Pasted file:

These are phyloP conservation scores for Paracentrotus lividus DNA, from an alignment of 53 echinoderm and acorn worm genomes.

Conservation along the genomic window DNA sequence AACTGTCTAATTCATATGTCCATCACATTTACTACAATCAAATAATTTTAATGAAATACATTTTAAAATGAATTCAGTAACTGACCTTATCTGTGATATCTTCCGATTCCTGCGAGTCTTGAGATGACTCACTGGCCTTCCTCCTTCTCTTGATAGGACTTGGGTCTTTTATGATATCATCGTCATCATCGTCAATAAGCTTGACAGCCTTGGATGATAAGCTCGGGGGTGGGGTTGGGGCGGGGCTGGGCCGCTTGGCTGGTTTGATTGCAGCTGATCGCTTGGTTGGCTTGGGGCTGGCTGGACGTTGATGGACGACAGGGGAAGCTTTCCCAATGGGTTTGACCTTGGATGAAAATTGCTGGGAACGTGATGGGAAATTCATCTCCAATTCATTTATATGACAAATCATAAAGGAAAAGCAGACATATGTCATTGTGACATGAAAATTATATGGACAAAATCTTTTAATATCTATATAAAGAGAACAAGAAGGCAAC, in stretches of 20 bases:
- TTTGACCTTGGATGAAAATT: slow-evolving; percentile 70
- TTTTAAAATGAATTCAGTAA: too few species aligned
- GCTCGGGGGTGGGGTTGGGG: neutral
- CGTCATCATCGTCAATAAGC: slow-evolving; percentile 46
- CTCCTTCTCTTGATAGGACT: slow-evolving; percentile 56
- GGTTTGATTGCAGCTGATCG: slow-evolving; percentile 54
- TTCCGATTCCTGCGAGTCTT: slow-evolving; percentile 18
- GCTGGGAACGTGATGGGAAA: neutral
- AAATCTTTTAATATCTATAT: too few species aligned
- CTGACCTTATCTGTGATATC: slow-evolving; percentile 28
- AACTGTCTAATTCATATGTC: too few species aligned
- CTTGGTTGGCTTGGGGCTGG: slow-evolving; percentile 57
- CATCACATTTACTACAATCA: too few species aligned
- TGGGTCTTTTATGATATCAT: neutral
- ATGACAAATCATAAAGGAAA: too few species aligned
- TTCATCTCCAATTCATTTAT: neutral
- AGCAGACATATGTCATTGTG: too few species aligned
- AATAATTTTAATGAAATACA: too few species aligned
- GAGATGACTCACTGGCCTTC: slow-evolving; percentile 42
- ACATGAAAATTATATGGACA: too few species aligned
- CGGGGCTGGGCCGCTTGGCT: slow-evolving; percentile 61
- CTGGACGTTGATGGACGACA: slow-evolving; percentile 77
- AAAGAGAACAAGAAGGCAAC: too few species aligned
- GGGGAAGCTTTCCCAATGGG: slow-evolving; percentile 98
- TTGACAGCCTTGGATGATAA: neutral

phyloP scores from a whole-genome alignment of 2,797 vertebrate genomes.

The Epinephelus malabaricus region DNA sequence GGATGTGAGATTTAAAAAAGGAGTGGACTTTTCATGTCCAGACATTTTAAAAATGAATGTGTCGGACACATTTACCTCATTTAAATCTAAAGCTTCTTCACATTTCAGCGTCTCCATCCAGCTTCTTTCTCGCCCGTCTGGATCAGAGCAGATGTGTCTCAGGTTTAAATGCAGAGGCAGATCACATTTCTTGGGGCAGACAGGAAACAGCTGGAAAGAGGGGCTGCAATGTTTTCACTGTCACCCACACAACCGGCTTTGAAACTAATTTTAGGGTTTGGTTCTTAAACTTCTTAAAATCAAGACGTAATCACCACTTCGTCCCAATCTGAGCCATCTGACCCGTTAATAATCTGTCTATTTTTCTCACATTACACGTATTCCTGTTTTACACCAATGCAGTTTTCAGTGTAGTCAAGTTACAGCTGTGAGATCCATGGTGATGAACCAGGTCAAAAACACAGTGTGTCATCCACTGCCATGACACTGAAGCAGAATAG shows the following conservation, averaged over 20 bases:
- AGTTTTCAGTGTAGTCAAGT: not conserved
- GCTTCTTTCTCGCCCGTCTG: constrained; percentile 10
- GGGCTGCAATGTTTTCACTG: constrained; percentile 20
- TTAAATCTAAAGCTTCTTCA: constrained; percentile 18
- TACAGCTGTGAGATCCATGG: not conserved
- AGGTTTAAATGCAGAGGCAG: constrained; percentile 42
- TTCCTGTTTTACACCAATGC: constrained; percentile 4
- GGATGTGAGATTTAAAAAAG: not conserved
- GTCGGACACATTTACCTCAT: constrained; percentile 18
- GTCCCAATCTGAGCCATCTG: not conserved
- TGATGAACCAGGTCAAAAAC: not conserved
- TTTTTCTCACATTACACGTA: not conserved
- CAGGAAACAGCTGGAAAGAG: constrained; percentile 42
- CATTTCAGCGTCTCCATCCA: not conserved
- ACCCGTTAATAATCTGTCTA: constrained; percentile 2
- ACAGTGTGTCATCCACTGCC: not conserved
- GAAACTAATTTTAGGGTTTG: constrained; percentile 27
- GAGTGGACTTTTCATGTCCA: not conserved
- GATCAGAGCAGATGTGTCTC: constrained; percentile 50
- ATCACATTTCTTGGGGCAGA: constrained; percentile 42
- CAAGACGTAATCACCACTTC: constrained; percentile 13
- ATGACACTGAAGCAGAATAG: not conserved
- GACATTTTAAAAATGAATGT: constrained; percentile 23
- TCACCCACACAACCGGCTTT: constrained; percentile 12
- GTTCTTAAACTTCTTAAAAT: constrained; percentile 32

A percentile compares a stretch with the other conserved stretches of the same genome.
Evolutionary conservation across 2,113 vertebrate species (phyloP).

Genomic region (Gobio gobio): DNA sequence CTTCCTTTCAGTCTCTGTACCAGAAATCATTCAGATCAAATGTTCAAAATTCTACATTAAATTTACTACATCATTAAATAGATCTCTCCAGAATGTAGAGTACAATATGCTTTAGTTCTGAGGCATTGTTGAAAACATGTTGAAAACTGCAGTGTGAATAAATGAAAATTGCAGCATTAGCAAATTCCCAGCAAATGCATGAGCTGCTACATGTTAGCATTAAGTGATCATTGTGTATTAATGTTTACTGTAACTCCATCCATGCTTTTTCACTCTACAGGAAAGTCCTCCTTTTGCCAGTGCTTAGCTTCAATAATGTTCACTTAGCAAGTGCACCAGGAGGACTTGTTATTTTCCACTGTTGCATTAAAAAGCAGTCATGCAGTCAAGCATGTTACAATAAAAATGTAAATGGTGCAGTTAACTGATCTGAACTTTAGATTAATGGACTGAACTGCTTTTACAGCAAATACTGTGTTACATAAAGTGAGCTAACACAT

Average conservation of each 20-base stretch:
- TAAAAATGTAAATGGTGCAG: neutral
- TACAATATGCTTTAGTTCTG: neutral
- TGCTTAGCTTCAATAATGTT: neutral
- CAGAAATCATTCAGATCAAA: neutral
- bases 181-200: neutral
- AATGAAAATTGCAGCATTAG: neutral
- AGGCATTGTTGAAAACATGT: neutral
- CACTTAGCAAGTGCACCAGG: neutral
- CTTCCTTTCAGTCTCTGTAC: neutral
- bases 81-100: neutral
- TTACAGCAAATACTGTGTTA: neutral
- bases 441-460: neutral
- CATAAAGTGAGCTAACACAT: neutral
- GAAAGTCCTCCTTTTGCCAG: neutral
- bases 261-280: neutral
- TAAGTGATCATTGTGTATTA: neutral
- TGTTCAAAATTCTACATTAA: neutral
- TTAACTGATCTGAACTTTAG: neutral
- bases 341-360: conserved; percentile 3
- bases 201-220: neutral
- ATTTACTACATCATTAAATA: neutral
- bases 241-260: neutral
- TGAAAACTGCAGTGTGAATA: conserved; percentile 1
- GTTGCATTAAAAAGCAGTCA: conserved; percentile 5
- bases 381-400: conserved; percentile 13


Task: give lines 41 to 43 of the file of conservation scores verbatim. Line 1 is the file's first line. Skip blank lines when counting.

- TTTTTCTCACATTACACGTA: not conserved
- CAGGAAACAGCTGGAAAGAG: constrained; percentile 42
- CATTTCAGCGTCTCCATCCA: not conserved